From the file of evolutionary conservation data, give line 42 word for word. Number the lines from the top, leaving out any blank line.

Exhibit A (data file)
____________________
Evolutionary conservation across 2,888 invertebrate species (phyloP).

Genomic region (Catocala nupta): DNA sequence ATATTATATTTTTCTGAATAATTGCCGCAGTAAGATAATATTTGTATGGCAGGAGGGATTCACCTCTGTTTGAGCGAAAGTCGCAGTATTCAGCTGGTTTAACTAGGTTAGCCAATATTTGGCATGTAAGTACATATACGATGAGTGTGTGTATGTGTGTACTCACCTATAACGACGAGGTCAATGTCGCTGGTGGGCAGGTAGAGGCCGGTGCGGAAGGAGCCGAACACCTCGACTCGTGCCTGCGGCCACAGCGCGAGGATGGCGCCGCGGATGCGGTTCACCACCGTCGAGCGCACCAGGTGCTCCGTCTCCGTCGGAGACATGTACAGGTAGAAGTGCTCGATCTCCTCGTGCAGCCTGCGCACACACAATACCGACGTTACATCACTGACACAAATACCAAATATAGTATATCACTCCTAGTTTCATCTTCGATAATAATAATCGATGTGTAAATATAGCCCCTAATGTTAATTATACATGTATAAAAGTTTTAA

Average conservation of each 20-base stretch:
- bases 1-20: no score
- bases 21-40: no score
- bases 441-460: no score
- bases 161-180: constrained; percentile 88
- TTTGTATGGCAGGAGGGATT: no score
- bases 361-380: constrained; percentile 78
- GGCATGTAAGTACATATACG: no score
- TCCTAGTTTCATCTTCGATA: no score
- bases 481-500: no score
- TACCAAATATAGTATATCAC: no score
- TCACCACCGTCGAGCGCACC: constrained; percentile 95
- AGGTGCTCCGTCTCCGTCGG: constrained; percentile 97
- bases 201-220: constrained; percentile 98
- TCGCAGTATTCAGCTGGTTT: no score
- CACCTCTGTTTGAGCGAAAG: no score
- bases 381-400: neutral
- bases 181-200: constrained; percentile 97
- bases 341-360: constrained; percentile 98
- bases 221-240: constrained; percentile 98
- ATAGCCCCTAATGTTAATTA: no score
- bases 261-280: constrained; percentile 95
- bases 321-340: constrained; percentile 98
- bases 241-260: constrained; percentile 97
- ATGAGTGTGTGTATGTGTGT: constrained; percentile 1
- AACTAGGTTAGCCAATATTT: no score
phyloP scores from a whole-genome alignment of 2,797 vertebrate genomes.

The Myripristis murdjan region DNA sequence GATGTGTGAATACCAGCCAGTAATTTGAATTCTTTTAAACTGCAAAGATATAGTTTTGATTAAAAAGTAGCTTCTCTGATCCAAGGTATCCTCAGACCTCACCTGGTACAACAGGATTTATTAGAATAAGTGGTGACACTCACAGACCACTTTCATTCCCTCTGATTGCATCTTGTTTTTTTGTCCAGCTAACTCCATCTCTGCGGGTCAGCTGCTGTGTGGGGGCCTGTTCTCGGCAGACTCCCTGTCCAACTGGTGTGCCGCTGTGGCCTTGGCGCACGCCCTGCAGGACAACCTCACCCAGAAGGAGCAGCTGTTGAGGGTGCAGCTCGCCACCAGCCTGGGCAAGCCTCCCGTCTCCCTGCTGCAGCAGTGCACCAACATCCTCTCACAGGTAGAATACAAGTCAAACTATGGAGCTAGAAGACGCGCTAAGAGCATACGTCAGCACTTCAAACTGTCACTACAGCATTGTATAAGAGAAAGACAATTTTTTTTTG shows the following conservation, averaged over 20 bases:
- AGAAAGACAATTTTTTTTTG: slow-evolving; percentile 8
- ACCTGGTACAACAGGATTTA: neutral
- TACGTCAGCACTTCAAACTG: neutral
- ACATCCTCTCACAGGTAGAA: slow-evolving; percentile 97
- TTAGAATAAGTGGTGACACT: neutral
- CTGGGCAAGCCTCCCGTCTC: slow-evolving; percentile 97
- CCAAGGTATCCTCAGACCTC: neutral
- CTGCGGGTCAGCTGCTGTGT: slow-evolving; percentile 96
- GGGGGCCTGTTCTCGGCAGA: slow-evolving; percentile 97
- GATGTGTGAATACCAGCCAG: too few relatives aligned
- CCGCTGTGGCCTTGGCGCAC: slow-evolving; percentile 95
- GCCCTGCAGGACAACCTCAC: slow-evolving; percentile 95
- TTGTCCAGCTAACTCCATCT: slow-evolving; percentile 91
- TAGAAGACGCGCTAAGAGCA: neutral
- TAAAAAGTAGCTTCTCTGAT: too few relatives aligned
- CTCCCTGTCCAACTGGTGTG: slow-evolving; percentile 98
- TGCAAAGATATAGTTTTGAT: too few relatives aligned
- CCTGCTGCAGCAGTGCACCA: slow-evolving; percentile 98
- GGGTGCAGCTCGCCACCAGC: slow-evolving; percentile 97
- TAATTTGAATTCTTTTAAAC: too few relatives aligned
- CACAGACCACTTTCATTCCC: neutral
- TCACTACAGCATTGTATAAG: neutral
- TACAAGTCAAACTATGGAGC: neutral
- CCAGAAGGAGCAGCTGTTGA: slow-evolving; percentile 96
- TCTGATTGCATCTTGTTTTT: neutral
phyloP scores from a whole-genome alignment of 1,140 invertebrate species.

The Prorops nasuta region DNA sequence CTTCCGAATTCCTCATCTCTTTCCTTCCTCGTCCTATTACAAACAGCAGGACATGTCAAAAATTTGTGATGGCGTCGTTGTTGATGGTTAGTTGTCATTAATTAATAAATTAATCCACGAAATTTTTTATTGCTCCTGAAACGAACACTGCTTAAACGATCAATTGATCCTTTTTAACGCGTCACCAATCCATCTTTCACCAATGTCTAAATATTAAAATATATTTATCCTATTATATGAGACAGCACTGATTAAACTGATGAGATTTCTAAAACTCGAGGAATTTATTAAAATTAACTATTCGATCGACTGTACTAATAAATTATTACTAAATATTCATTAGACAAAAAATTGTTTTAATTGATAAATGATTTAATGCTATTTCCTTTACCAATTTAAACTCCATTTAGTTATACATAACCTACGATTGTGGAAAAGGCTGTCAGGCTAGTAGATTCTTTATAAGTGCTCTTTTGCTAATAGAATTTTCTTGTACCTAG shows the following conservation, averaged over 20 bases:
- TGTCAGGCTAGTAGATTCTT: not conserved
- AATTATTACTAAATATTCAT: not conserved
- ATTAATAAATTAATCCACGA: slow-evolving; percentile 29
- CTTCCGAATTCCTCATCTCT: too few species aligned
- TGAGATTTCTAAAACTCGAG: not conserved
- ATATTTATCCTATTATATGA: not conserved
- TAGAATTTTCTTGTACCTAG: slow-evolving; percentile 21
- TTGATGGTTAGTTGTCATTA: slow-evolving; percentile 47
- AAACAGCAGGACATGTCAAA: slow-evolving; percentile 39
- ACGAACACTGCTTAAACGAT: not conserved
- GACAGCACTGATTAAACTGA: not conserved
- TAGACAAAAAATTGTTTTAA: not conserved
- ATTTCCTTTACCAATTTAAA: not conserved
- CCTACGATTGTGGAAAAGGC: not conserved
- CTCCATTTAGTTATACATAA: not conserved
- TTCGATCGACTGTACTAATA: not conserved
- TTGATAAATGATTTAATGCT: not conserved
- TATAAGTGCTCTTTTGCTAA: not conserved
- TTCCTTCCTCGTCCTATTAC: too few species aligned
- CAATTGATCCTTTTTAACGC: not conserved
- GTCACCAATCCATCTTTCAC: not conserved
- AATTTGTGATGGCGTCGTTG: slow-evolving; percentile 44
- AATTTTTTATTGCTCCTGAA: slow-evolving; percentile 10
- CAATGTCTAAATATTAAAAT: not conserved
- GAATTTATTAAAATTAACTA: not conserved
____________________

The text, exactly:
- GCCCTGCAGGACAACCTCAC: slow-evolving; percentile 95